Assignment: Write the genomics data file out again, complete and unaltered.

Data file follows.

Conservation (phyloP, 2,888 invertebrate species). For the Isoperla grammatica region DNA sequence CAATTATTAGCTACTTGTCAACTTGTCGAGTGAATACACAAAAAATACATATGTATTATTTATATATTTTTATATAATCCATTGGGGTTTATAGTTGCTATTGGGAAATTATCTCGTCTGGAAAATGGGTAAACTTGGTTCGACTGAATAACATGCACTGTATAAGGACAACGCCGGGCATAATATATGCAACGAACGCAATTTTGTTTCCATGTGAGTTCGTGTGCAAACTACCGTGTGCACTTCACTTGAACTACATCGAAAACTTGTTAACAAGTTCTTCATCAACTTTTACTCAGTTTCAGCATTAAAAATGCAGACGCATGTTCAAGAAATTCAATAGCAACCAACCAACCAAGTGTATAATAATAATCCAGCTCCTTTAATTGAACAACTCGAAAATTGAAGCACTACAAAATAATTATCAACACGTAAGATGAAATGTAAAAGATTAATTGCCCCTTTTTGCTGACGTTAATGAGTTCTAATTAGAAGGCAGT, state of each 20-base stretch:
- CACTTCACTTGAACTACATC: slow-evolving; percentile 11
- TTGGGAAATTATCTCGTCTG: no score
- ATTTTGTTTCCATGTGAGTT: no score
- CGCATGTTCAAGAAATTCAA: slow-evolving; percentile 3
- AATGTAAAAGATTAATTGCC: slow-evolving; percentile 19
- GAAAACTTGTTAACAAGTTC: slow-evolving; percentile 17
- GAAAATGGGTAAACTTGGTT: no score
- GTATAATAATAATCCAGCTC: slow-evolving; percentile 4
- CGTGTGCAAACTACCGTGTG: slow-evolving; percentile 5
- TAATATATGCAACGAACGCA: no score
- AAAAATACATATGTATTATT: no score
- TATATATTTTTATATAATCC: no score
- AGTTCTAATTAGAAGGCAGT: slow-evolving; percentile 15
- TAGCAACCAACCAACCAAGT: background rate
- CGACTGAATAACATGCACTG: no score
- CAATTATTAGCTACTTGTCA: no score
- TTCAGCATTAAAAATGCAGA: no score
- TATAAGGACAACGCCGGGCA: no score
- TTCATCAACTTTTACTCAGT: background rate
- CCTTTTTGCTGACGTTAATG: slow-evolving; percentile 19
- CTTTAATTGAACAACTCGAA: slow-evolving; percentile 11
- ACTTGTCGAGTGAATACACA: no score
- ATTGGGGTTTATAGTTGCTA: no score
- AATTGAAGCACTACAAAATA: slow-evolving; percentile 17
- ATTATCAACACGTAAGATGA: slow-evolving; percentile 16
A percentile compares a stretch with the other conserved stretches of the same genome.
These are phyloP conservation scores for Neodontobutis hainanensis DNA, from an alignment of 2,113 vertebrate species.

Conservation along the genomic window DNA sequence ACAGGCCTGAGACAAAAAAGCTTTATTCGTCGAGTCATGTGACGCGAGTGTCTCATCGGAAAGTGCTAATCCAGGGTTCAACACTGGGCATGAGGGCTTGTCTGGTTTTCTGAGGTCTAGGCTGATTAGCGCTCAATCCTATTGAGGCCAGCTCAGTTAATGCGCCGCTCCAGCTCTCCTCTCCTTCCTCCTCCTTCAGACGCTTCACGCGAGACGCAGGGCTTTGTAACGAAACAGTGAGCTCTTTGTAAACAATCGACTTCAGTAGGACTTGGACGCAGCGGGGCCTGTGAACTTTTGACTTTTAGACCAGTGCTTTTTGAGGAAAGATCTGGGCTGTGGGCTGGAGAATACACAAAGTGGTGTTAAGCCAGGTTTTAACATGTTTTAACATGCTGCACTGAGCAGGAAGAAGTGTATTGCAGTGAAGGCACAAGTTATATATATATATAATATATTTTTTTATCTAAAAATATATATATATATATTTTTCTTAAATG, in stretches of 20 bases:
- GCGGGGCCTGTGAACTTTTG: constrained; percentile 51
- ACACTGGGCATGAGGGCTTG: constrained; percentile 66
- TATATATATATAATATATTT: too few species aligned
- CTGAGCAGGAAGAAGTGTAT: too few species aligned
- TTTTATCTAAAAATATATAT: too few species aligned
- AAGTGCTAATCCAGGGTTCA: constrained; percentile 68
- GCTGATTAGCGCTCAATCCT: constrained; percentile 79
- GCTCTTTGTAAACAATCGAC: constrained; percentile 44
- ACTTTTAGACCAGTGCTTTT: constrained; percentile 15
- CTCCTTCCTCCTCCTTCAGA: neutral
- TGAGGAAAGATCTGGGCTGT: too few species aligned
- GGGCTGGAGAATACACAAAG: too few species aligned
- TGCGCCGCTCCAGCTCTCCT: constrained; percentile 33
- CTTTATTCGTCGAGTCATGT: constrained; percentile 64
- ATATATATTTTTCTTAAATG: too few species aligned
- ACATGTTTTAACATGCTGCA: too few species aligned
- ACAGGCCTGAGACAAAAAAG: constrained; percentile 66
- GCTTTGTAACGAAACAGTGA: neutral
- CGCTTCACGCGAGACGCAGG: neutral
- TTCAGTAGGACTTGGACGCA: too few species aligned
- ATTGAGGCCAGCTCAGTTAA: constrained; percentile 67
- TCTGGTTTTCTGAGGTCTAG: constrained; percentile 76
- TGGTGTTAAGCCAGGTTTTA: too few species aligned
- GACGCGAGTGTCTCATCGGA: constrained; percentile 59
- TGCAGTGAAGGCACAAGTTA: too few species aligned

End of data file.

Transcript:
Conservation (phyloP, 2,888 invertebrate species). For the Isoperla grammatica region DNA sequence CAATTATTAGCTACTTGTCAACTTGTCGAGTGAATACACAAAAAATACATATGTATTATTTATATATTTTTATATAATCCATTGGGGTTTATAGTTGCTATTGGGAAATTATCTCGTCTGGAAAATGGGTAAACTTGGTTCGACTGAATAACATGCACTGTATAAGGACAACGCCGGGCATAATATATGCAACGAACGCAATTTTGTTTCCATGTGAGTTCGTGTGCAAACTACCGTGTGCACTTCACTTGAACTACATCGAAAACTTGTTAACAAGTTCTTCATCAACTTTTACTCAGTTTCAGCATTAAAAATGCAGACGCATGTTCAAGAAATTCAATAGCAACCAACCAACCAAGTGTATAATAATAATCCAGCTCCTTTAATTGAACAACTCGAAAATTGAAGCACTACAAAATAATTATCAACACGTAAGATGAAATGTAAAAGATTAATTGCCCCTTTTTGCTGACGTTAATGAGTTCTAATTAGAAGGCAGT, state of each 20-base stretch:
- CACTTCACTTGAACTACATC: slow-evolving; percentile 11
- TTGGGAAATTATCTCGTCTG: no score
- ATTTTGTTTCCATGTGAGTT: no score
- CGCATGTTCAAGAAATTCAA: slow-evolving; percentile 3
- AATGTAAAAGATTAATTGCC: slow-evolving; percentile 19
- GAAAACTTGTTAACAAGTTC: slow-evolving; percentile 17
- GAAAATGGGTAAACTTGGTT: no score
- GTATAATAATAATCCAGCTC: slow-evolving; percentile 4
- CGTGTGCAAACTACCGTGTG: slow-evolving; percentile 5
- TAATATATGCAACGAACGCA: no score
- AAAAATACATATGTATTATT: no score
- TATATATTTTTATATAATCC: no score
- AGTTCTAATTAGAAGGCAGT: slow-evolving; percentile 15
- TAGCAACCAACCAACCAAGT: background rate
- CGACTGAATAACATGCACTG: no score
- CAATTATTAGCTACTTGTCA: no score
- TTCAGCATTAAAAATGCAGA: no score
- TATAAGGACAACGCCGGGCA: no score
- TTCATCAACTTTTACTCAGT: background rate
- CCTTTTTGCTGACGTTAATG: slow-evolving; percentile 19
- CTTTAATTGAACAACTCGAA: slow-evolving; percentile 11
- ACTTGTCGAGTGAATACACA: no score
- ATTGGGGTTTATAGTTGCTA: no score
- AATTGAAGCACTACAAAATA: slow-evolving; percentile 17
- ATTATCAACACGTAAGATGA: slow-evolving; percentile 16
A percentile compares a stretch with the other conserved stretches of the same genome.
These are phyloP conservation scores for Neodontobutis hainanensis DNA, from an alignment of 2,113 vertebrate species.

Conservation along the genomic window DNA sequence ACAGGCCTGAGACAAAAAAGCTTTATTCGTCGAGTCATGTGACGCGAGTGTCTCATCGGAAAGTGCTAATCCAGGGTTCAACACTGGGCATGAGGGCTTGTCTGGTTTTCTGAGGTCTAGGCTGATTAGCGCTCAATCCTATTGAGGCCAGCTCAGTTAATGCGCCGCTCCAGCTCTCCTCTCCTTCCTCCTCCTTCAGACGCTTCACGCGAGACGCAGGGCTTTGTAACGAAACAGTGAGCTCTTTGTAAACAATCGACTTCAGTAGGACTTGGACGCAGCGGGGCCTGTGAACTTTTGACTTTTAGACCAGTGCTTTTTGAGGAAAGATCTGGGCTGTGGGCTGGAGAATACACAAAGTGGTGTTAAGCCAGGTTTTAACATGTTTTAACATGCTGCACTGAGCAGGAAGAAGTGTATTGCAGTGAAGGCACAAGTTATATATATATATAATATATTTTTTTATCTAAAAATATATATATATATATTTTTCTTAAATG, in stretches of 20 bases:
- GCGGGGCCTGTGAACTTTTG: constrained; percentile 51
- ACACTGGGCATGAGGGCTTG: constrained; percentile 66
- TATATATATATAATATATTT: too few species aligned
- CTGAGCAGGAAGAAGTGTAT: too few species aligned
- TTTTATCTAAAAATATATAT: too few species aligned
- AAGTGCTAATCCAGGGTTCA: constrained; percentile 68
- GCTGATTAGCGCTCAATCCT: constrained; percentile 79
- GCTCTTTGTAAACAATCGAC: constrained; percentile 44
- ACTTTTAGACCAGTGCTTTT: constrained; percentile 15
- CTCCTTCCTCCTCCTTCAGA: neutral
- TGAGGAAAGATCTGGGCTGT: too few species aligned
- GGGCTGGAGAATACACAAAG: too few species aligned
- TGCGCCGCTCCAGCTCTCCT: constrained; percentile 33
- CTTTATTCGTCGAGTCATGT: constrained; percentile 64
- ATATATATTTTTCTTAAATG: too few species aligned
- ACATGTTTTAACATGCTGCA: too few species aligned
- ACAGGCCTGAGACAAAAAAG: constrained; percentile 66
- GCTTTGTAACGAAACAGTGA: neutral
- CGCTTCACGCGAGACGCAGG: neutral
- TTCAGTAGGACTTGGACGCA: too few species aligned
- ATTGAGGCCAGCTCAGTTAA: constrained; percentile 67
- TCTGGTTTTCTGAGGTCTAG: constrained; percentile 76
- TGGTGTTAAGCCAGGTTTTA: too few species aligned
- GACGCGAGTGTCTCATCGGA: constrained; percentile 59
- TGCAGTGAAGGCACAAGTTA: too few species aligned